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Rudolf Steiner was a philosopher, social thinker, architect, and esotericist. His philosophical work, which he termed spiritual science, sought to provide a connection between the cognitive path of Western philosophy and the inner and spiritual needs of the human being. In The Way of Initiation, Steiner details the exercises and moral qualities to be cultivated on the path to a conscious experience of ‘supersensible’ realities. His short but powerful book is intended as a guide for achieving spiritual vision.
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The Way of Initiation or, How to Attain Knowledge of the Higher Worlds
I: THE SUPERPHYSICAL WORLD AND ITS GNOSIS
II: HOW TO ATTAIN KNOWLEDGE OF THE HIGHER WORLDS
III: THE PATH OF DISCIPLESHIP
VII: THE HIGHER EDUCATION OF THE SOUL
VIII: THE CONDITIONS OF DISCIPLESHIP
Further Reading: Early Writings of Aleister Crowley
The Way of Initiation or, How to Attain Knowledge of the Higher Worlds by Rudolf Steiner, translated by Max Gysi. First published in 1908. This edition published 2017 by Enhanced Media Publishing. All rights reserved.
In this practical age and because of the many various claims of the day, it is but natural that people, who hear of transcendentalism should at once ask the question: "How may we for ourselves know the truth of such statements?" Indeed, it is noticeable, as a characteristic of the majority, that they will accept nothing on faith, or mere "authority," but wish rather to rely entirely upon their own judgment. Therefore, when a mystic undertakes to explain something of the superphysical nature of man, and of the destiny of the human soul and spirit before birth and after death, he is at once confronted with that fundamental demand. Such doctrine, they seem to think is important only when you have shown them the way by which they may convince themselves of its truth.
This critical inquiry is quite justified; and no true mystic or occultist will dispute its fairness, yet it is unfortunate that with many who make the demand, there exists a feeling of skepticism or antagonism toward the mystic or any attempt on his part to explain anything occult. This feeling becomes especially marked when the mystic intimates how the truths which he has described may be attained. For they say, "Whatever is true may be demonstrated; therefore, prove to us what you assert." They demand that the truth must be something clear and simple, something which an ordinary intellect may comprehend. "Surely," they add, "this knowledge cannot be the possession of a chosen few, to whom it is given by a special revelation." And in this way the real messenger of transcendental truth is frequently confronted with people who reject him, because—unlike the scientist, for example, he can produce no proofs for his assertions, of such a nature as they are able to understand. Again, there are those who cautiously reject any information pertaining to the superphysical because to them it does not seem reasonable. Thereupon they partially satisfy themselves, by claiming that we cannot know anything of what lies beyond birth or death, or of anything which cannot be perceived through our five ordinary physical senses.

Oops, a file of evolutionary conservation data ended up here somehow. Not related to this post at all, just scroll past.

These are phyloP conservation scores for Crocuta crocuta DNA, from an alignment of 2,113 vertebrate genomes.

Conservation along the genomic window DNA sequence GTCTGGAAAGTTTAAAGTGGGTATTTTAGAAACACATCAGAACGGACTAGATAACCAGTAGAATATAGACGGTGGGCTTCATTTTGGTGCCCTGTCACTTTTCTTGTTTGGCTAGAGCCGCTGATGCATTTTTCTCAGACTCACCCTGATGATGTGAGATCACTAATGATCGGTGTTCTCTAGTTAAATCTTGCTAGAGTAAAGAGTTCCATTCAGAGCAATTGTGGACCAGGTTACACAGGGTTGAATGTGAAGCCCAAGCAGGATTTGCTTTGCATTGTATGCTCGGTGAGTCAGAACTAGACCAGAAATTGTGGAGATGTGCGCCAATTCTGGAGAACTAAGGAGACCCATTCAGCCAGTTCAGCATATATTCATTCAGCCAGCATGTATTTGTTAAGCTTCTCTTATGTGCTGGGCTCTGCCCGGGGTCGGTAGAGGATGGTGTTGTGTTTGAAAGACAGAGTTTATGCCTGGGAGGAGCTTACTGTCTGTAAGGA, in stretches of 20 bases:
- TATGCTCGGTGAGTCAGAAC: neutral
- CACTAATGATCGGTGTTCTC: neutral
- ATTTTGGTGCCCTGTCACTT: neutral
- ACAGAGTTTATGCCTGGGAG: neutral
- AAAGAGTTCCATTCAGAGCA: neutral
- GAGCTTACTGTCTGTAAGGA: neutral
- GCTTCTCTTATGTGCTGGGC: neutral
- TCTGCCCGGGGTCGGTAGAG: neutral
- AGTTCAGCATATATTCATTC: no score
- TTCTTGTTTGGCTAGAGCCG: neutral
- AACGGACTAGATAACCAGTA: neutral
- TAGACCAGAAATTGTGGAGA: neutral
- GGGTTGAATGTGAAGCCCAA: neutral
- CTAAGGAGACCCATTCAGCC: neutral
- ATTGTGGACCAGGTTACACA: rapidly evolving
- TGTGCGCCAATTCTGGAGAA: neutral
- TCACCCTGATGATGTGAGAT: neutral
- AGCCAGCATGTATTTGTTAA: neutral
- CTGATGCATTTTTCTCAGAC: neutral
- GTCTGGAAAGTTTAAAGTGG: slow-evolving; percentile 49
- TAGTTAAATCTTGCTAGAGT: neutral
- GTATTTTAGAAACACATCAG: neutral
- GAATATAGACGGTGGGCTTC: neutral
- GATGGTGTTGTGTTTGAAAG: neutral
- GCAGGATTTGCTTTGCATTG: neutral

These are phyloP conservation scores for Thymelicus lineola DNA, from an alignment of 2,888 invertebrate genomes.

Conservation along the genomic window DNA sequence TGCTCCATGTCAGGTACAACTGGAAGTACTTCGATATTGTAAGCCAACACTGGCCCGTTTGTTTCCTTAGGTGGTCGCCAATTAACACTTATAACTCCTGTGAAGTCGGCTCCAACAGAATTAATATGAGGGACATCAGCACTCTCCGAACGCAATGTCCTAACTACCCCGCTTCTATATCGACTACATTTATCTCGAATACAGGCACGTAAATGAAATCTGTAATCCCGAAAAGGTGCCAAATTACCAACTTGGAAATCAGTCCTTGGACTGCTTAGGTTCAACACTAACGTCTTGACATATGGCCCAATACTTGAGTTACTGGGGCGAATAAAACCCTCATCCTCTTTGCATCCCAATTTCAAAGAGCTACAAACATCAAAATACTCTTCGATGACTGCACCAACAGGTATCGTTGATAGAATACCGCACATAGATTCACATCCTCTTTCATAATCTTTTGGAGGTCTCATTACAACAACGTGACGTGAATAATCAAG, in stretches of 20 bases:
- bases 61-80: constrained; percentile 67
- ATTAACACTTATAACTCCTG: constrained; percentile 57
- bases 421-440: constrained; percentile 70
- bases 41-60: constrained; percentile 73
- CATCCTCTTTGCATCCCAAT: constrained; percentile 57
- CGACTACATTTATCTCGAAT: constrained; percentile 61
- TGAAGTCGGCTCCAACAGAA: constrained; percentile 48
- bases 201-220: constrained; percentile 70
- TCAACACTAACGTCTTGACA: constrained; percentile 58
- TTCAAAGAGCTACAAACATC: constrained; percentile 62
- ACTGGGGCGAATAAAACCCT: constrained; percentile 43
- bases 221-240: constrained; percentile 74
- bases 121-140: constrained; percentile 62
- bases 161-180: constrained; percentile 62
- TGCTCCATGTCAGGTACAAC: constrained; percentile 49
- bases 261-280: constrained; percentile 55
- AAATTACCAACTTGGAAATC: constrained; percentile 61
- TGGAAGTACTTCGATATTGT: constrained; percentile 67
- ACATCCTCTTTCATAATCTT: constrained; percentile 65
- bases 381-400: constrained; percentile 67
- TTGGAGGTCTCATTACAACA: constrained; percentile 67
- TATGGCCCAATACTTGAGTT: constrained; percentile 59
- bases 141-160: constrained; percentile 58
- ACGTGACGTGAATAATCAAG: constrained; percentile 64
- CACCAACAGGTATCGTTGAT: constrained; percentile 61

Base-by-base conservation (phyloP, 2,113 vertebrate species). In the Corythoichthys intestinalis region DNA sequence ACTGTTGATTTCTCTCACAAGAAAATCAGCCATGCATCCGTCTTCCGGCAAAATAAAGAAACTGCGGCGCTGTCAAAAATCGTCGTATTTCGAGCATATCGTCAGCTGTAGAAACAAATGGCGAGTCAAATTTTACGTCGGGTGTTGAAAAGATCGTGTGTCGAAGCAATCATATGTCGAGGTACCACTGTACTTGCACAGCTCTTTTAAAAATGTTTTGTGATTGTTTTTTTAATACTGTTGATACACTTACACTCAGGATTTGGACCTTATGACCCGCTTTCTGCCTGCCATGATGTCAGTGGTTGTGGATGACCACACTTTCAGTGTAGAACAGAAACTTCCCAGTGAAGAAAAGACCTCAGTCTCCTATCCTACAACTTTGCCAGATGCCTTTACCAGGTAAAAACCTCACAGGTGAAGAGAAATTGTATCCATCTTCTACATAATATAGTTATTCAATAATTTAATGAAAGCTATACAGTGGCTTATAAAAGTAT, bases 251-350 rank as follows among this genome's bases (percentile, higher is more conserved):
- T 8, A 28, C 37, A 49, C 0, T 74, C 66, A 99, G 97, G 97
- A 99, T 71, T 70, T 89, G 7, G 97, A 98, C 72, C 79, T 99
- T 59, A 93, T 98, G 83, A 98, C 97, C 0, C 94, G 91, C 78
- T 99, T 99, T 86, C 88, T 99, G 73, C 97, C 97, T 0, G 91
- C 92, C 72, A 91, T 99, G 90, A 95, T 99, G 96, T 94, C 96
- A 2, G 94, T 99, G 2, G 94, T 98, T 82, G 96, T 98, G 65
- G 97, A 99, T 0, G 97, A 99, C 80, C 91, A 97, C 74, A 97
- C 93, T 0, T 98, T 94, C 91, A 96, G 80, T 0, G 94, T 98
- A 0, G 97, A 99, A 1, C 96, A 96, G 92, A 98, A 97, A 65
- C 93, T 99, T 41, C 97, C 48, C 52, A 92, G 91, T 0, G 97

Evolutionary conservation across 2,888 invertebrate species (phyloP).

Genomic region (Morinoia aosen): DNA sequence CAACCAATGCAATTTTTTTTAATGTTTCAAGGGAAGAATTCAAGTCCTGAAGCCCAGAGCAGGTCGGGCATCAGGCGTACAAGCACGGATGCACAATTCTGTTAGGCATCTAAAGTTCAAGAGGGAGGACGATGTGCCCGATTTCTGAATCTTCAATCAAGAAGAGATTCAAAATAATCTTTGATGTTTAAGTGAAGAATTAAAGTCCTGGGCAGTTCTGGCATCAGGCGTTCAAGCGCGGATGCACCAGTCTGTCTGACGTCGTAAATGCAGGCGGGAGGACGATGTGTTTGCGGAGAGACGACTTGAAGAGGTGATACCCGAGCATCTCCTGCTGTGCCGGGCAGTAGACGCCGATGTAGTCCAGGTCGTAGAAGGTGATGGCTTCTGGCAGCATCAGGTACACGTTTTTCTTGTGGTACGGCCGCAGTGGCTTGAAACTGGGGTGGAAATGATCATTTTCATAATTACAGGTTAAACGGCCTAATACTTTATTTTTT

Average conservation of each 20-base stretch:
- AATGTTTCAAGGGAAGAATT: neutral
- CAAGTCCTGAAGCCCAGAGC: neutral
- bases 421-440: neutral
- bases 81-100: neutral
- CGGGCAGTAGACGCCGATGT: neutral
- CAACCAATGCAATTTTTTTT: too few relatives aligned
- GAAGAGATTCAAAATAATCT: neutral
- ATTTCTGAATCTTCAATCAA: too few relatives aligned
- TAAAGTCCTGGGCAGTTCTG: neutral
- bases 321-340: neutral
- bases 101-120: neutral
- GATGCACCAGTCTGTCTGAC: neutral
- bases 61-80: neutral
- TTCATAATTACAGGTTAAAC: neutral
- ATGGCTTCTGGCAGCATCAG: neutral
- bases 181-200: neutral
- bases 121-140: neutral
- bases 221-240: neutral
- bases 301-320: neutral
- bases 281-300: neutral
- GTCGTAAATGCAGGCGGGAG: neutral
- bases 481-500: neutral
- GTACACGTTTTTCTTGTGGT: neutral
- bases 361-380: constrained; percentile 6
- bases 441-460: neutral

These are but a few of the arguments and criticisms with which today the messenger of a spiritual philosophy is confronted; but they are similar to all those which compose the key-note of our time, and he who puts himself at the service of a spiritual movement must recognize this condition quite clearly.
For his own part, the mystic is aware that his knowledge rests upon superphysical facts; which to him are just as tangible, for example, as those that form the foundation of the experiences and observations described by a traveler in Africa or any strange land. To the mystic applies what Annie Besant has said in her manual, "Death and After?"
"A seasoned African explorer would care but little for the criticisms passed on his report by persons who had never been there; he might tell what he saw, describe the animals whose habits he had studied, sketch the country he had traversed, sum up its products and its characteristics. If he was contradicted, laughed at, set right, by untraveled critics, he would be neither ruffled nor distressed, but would merely leave them alone. Ignorance cannot convince knowledge by repeated asseveration of its nescience. The opinion of a hundred persons on a subject of which they are wholly ignorant is of no more weight than the opinion of one such person. Evidence is strengthened by many consenting witnesses, testifying each to his knowledge of a fact, but nothing multiplied a thousand times remains nothing."
Here is expressed the mystic's view of his own situation. He hears the objections which are raised on every side, yet he knows that for himself he has no need to dispute them. He realizes that his certain knowledge is being criticized by those who have not had his experience, that he is in the position of a mathematician who has discovered a truth which can lose no value though a thousand voices are raised in opposition.
Then again will arise the objection of the skeptics: "Mathematical truths may be proven to anyone," they will say, "and though perhaps you have really found something, we shall accept it only when we have learned of its truth through our own investigation." Such then have reason to consider themselves to be in the right, because it is clear to them that anyone who acquires the necessary knowledge can prove a mathematical truth, while the experiences professed by the mystic if true depend upon the special faculties of a few elect mystics, in whom they assume they are expected to blindly believe.